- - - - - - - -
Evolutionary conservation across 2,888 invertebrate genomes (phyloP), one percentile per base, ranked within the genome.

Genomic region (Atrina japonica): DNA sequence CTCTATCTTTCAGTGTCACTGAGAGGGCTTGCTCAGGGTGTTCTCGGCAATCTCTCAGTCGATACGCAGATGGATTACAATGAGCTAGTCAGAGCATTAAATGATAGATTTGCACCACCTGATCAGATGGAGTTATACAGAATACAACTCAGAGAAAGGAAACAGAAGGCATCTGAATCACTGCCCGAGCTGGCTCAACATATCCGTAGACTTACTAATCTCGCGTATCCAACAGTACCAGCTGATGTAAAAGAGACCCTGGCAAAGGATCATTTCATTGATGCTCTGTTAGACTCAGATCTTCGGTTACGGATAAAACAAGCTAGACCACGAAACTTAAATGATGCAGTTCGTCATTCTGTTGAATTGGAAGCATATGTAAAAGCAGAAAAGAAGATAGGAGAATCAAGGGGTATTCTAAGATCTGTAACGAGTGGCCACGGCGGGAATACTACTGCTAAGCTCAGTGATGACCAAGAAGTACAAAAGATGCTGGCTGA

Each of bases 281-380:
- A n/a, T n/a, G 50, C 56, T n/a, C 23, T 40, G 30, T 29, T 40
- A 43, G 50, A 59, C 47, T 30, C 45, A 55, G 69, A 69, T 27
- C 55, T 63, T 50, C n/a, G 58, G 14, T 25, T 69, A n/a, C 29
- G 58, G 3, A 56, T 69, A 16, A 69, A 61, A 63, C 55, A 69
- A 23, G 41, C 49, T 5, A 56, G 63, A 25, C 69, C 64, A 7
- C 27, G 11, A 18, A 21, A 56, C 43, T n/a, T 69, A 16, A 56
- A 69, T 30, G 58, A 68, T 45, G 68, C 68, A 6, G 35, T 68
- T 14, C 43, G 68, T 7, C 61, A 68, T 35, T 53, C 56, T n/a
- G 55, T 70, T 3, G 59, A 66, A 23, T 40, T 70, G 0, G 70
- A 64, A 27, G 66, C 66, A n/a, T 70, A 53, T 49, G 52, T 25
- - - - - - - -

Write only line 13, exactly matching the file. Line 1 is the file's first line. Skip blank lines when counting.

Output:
- A 64, A 27, G 66, C 66, A n/a, T 70, A 53, T 49, G 52, T 25